Google’s exchange calendaring support for the iPhone always felt like a hack, and having tried syncing to a real exchange server I knew it was the fault of the protocol. I was excited at first to get push calendaring but the benefits just didn’t seem worth the hassles I had to put up with. And I’m very glad I decided not to try contact sync.

A bit of background: before exchange sync was available I was using plaxo to sync between my mac and google and then iTunes sync to the phone. This is important, because I knew exactly what the phone was capable of (in short, it’s very similar to iCal just with a limited set of recurring time periods). I switched to get over-the-air calendaring, but it hasn’t been pretty.

Beyond a few early problems with updating, the limitations of the exchange protocol bugged me constantly. It doesn’t support multiple alarms on one event and a few of my events wound up with a weird identifier string invited to them. The worst part though is it can’t move events between calendars; I often forget to change the calendar when creating events and pre-exchange it was an easy fix. With exchange sync, I had to delete and recreate the event when that happened.

All of that is fixed now that I’m using the caldav support added in OS 3.0. I can create multiple alarms again, after a few edits i’ve fixed up the weird events created under exchange protocol that the iPhone thought I didn’t own, and tonight when I set a calendar reminder on my mac to delay for 30 minutes I got a nice surprise when the re-reminder dinged on my phone as well. This is finally as good as direct phone syncing, and doing it over the air for instant updates isn’t costing me a MobileMe subscription.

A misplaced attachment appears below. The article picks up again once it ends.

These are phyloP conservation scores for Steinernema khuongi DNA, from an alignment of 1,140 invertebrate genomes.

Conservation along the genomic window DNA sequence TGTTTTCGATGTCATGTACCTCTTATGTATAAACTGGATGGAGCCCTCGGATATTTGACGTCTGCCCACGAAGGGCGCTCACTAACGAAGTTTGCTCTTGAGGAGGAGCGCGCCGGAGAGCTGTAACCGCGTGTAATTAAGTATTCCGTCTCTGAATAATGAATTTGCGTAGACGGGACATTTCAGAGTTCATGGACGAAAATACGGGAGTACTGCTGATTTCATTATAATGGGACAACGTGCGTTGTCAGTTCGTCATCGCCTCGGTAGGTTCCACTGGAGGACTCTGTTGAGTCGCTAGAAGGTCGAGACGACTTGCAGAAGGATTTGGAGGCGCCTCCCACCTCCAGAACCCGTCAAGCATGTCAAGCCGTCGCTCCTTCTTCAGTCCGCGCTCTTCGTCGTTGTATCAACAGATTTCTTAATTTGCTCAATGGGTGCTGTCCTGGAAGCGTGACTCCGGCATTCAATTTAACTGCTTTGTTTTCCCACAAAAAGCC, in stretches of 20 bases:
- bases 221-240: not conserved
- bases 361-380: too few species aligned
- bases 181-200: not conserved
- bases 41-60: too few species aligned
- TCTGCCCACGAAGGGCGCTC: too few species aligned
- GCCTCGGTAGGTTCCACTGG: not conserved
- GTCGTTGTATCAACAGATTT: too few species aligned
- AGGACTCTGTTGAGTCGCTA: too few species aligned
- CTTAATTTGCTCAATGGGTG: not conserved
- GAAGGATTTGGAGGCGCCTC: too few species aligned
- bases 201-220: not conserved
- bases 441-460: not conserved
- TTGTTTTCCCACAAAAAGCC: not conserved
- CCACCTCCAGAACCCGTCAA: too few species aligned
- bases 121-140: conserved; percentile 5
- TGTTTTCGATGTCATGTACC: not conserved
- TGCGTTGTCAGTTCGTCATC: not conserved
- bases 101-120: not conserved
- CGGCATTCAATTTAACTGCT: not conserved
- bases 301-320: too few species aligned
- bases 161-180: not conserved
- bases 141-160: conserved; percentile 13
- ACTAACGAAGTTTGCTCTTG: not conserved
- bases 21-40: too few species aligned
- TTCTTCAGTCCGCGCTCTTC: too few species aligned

I didn’t mention it at the time but the news of CalDAV support was my main reason for happily un-jailbreaking the phone. CalDAV worked so well with iCal that I had a feeling it would be awesome on the iPhone. And it is.

There’s been a lot of details circulating about how to enable tethering in OS 3.0 when carriers don’t want you to. I got it working with a hacked carried bundle, but I just reverted to the default after I found this:

Enable iPhone Tethering

Who needs to enable iTunes debugging options when you can hit a webpage in safari on the phone, hit download and instantly enable tethering 😀